By Lisa Gregoire

It started as a gift to friends and Facebook followers—a musical video a day for 40 days of quarantine to counteract bad news and boredom during the novel coronavirus pandemic.

Jesse Stewart, an award-winning percussionist, composer, multi-faceted artist and Carleton University music professor, can make music with anything. And in these videos, shot at home by family members, he shows us how. He plays beats on mixing bowls, cardboard boxes, brass address numbers, rotary saw blades, bicycles, floor tiles, even rock core samples.

Prof. Jesse Stewart

Prof. Jesse Stewart

He also features obscure and mostly acoustic instruments from his 100-plus collection—a pitch bending thumb piano, an amplified palette, a wind wand, an auracle handpan and a euphone. Sprinkled among the 40 days are a few commissioned shorts and performance videos made before the pandemic, but most videos are new and low-fi and feature a joyful Stewart doing what he loves best.

And joy, like a virus, can be contagious.

Hundreds of people, sometimes thousands, started tuning in, commenting and sharing Stewart’s daily musical offerings. One in particular, “Different Strokes,” a composition he performed on canoe paddles, has been viewed nearly 30,000 times.

“I was really surprised by the reach those videos ended up having because I didn’t post them anywhere other than Facebook,” said Stewart.

“I think that the pandemic may well have lasting effects on the way we interact with each other. Online music-making, live-streaming and online concerts—I think even after the pandemic we’re going to see more of that.

“Music has capacity to bring people together, even when it is mediated by computers and the Internet.”

Jesse Stewart (Photo: Josh Hotz)

Making Music After a Six-Month Hiatus

Part of what makes these videos extraordinary is that Stewart had surgery in February to remove a benign tumour that had been pressing on his brain and optical nerve, causing significant pain and discomfort. For six months, he’d been unable to make music, so these videos also forced him to “think musically again,” and feel part of something larger.

“One of the things I love about music is the social dimension. Music, I think, can facilitate friendship and community and those are things I really value. And I missed that aspect of it. But I tried to, you know, keep active mentally,” he said, laughing.

“Sometimes I would practice in my mind.”

Stewart began playing drums as a kid and quickly diversified his repertoire as a percussionist to include a huge range of instruments and musical styles, including jazz, free improvisation and electronic. He has performed and recorded with musical luminaries from around the world and is in constant demand for collaborations and commissions.

But he has a special place in his heart for compositions on found objects, not just because it’s magical to coax sonic splendour from everyday things, but because anyone can do it. You don’t have to own a piano or a guitar, he said. Pots and pans will do.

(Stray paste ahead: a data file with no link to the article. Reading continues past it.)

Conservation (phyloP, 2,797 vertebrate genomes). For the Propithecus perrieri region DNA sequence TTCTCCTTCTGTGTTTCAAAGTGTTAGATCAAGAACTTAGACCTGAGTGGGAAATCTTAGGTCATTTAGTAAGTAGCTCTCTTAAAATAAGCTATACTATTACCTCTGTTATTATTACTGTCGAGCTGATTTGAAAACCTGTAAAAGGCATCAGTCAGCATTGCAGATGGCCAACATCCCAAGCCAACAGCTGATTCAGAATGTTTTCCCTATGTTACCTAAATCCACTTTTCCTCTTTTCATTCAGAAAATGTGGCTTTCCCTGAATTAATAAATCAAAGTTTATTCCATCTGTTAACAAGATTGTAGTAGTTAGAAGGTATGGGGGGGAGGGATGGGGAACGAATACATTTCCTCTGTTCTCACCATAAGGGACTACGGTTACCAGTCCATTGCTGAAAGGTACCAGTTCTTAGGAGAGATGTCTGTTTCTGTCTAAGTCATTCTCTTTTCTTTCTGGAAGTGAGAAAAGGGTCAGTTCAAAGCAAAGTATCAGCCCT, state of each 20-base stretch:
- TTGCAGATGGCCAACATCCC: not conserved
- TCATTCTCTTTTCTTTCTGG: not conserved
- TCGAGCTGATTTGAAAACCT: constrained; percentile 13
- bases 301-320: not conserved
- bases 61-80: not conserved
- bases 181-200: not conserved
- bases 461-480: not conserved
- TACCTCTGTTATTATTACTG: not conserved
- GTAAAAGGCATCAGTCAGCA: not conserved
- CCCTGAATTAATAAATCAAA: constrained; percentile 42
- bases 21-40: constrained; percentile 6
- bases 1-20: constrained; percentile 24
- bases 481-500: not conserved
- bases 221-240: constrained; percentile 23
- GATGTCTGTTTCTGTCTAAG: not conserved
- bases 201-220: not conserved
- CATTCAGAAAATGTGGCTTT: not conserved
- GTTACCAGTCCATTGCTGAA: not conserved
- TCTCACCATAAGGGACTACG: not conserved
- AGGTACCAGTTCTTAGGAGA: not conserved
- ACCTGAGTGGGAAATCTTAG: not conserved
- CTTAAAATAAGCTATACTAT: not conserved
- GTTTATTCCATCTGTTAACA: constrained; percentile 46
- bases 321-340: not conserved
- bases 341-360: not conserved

And in fact, some of his biggest fans throughout this Facebook project have been music teachers looking for ways to teach students remotely during the pandemic. His videos offered them novel ideas for lessons on musical improvisation and composition using objects students could find at home. Parents stuck indoors with bored kids were also grateful for the musical diversion.

One of the biggest challenges of social distancing for musicians is that they can’t play together and Stewart feels this one hard. As a consummate collaborator, and someone devoted to musical outreach in the community through “We Are All Musicians,” an organization he founded in 2012, Stewart looks forward to the day when he can share music again in person.

Jesse Stewart (Photo: Josh Hotz)

Online Workshops and a Book

But, it’s impossible to know when that will be and what it might look like, so Stewart is exploring the idea of producing online workshops for children, people with disabilities, and maybe others who don’t have ready access to music-making. He doesn’t know what form those workshops might take, but it’s something to think about when you’re stuck at home.

Alongside that, Stewart has a couple other projects in the works.

He’s hoping to have a finished draft of Jamming in the Classroom within a couple of weeks. The book, co-written with Ajay Heble, explores teaching and learning improvisation in school and makes the case for musical improvisation as a vehicle for social change, since it models the values of democracy, listening, agency and mutual respect.

He has also been asked to co-edit, along with two colleagues, a special fall pandemic issue of Critical Studies in Improvisation, an academic journal published by the University of Guelph.

But what he’s really enjoying right now is learning how to play the euphone. Invented more than 200 years ago by Ernst Chladni, the instrument was promptly forgotten until the Baschet brothers in France rediscovered the sound and started building them about 50 years ago.

The euphone consists of 40 crystal rods that resonate when stroked with wet fingers, producing a rich, ethereal, almost pipe organ sound. Stewart, who owns one of these rare instruments, has been teaching himself how to play. And it’s wonderful, he says, to be a beginner again.

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Thursday, April 30, 2020 in
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